From what I understood with my limited Spanish, the women were making tamales for a special day of celebration. Twelve women had gathered from the local church at our house, and had been working all day to make these tamales. The Cortez family was excited for me to try tamales. Apparently, everyone loves tamales in Guatemala, and sometimes they get together to make them for special occasions. Hector asked me if it was ok that the women would be working on the tamales outside my room. He said they may be up late. I told him it wouldn’t bother me. So the women labored while I slept.

The next morning, at breakfast I asked Flori where Hector was. She said he was sleeping; he was up late last night. I asked her how late she and the women stayed up to make the tamales. She said she went to bed at 3:00 and woke up at 5:30 to begin the house work. “Wow,” I thought, “these women are so dedicated.”

Later, at lunch, I was talking about all the tomale making with Hector. He said he slept in because he was up late at night and up early in the morning to deliver some of the food to a local church and to drop the rest of the food off at his church. I asked, “Oh, so the tamales are for a celebration tonight at your church? You usually have church on a Tuesday, right.” He said that they did, but tonight was special. Tonight his brother was going to speak.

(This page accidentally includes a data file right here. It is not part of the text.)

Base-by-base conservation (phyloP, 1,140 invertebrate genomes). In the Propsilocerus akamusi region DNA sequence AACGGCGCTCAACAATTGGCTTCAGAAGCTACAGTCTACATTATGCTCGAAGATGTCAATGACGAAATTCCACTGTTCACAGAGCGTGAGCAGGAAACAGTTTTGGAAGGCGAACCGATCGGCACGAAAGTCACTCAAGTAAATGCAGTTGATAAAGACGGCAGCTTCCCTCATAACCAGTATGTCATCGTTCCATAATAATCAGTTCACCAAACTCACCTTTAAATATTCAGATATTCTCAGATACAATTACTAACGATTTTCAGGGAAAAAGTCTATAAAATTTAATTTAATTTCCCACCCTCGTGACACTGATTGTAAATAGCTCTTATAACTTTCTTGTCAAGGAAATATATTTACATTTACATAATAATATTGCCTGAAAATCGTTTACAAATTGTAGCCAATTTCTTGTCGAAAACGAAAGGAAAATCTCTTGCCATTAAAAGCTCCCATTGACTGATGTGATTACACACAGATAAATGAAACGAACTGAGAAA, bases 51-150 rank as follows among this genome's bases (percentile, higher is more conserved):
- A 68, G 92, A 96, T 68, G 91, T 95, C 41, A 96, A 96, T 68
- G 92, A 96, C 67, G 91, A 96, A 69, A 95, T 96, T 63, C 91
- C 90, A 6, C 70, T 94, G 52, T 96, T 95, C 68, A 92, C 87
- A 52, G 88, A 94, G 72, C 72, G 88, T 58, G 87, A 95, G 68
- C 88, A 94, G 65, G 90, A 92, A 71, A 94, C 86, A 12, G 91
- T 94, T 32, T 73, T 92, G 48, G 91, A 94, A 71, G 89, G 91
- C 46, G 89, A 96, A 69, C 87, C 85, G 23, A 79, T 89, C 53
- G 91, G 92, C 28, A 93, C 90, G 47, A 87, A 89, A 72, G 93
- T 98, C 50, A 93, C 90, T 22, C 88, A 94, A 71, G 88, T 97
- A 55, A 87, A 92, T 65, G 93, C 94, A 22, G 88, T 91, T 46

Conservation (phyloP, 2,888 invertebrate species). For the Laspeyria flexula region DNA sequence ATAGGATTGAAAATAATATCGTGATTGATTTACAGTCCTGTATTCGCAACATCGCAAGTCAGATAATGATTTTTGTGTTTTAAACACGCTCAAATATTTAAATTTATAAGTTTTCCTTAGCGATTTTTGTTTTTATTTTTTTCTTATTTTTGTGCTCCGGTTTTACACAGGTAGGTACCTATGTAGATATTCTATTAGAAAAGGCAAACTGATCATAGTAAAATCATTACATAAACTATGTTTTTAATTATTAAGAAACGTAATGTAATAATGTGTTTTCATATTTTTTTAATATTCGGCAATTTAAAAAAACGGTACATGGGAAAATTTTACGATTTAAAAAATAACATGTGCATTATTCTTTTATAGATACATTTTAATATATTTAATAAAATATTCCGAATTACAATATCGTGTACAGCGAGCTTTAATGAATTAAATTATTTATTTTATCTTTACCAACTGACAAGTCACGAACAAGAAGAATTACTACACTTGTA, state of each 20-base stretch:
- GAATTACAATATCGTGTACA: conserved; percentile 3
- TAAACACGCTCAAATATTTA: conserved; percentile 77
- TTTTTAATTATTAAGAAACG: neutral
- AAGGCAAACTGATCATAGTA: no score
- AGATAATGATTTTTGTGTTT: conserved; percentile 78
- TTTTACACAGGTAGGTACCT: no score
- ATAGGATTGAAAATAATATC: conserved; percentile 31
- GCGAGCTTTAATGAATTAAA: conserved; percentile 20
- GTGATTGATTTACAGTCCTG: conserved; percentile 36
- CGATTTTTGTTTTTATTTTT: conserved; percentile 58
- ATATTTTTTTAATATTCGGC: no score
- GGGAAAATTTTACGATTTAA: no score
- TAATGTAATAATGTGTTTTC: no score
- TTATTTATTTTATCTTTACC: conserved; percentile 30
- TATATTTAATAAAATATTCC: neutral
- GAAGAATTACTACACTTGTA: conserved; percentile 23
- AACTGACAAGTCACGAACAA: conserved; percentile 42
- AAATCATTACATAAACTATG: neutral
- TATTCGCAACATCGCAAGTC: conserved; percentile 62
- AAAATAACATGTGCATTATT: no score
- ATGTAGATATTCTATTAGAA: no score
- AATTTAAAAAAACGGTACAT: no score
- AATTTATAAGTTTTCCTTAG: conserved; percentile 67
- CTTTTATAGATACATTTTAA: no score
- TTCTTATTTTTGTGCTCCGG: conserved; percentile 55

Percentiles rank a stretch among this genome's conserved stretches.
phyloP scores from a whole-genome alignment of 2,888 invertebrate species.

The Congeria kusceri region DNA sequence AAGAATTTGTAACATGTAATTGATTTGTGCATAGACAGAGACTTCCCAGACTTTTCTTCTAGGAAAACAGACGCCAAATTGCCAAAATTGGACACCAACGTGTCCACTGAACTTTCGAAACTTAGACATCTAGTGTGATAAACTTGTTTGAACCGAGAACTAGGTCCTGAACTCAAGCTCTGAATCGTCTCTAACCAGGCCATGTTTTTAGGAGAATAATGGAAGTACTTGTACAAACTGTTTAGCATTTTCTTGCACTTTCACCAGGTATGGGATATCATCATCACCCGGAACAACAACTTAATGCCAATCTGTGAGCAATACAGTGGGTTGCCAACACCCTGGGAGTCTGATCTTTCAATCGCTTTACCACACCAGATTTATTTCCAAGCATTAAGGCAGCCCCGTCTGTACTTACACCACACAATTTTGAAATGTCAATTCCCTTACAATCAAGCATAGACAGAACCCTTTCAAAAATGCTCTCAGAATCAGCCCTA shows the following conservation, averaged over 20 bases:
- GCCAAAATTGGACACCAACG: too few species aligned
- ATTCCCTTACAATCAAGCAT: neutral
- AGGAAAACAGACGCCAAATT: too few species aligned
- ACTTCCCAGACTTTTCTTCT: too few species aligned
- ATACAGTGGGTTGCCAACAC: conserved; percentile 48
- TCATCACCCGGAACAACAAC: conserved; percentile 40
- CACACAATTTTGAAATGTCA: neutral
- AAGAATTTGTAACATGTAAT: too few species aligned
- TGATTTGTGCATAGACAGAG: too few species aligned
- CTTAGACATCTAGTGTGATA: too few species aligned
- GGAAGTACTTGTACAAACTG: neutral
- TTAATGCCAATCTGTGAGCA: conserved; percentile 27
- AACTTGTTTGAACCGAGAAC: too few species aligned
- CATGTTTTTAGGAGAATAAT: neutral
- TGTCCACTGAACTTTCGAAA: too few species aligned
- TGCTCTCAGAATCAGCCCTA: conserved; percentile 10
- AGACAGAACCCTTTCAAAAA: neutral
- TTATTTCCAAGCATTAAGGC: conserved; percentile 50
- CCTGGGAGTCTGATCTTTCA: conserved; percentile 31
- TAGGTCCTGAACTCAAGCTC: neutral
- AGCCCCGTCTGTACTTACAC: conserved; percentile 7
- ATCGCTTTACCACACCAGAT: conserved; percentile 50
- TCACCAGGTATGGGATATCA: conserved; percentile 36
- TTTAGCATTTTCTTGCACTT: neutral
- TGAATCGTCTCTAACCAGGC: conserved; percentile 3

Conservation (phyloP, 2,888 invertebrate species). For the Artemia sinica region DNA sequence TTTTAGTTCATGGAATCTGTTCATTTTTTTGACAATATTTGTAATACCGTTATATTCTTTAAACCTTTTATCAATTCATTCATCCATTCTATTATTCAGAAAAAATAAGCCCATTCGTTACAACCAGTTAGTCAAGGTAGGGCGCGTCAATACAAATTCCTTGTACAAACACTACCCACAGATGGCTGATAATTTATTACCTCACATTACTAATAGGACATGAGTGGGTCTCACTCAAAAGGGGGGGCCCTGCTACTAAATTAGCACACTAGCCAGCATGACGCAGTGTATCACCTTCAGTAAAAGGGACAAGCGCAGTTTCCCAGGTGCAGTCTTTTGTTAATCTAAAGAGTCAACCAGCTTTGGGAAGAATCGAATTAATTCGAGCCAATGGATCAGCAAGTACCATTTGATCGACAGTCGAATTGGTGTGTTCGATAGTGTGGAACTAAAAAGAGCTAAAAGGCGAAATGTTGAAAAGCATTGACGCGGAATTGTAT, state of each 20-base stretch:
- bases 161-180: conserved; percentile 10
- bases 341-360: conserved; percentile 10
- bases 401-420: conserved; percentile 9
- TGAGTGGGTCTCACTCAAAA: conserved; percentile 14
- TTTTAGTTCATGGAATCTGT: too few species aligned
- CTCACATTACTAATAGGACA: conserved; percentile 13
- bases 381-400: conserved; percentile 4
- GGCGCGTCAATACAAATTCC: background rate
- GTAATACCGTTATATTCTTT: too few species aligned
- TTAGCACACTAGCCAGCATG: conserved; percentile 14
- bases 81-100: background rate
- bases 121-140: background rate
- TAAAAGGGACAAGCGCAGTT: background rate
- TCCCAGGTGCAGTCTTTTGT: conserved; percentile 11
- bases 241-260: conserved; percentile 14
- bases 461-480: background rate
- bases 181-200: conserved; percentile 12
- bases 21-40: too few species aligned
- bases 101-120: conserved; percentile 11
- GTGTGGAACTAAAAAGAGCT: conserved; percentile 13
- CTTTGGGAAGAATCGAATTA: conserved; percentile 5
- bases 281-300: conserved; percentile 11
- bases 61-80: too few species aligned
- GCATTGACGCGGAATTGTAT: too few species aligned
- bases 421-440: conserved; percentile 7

I made a new friend at church recently, his name is Nicholas, and he’s a farmer. He stands about 5’1” and wears black cowboy boots. The very first night I attended, he was the first person to greet me. He has a big family and has been very involved in the church. I asked Nicholas, “Is there always a dinner after church?” Nicholas responded, “No, tonight is a special celebration.”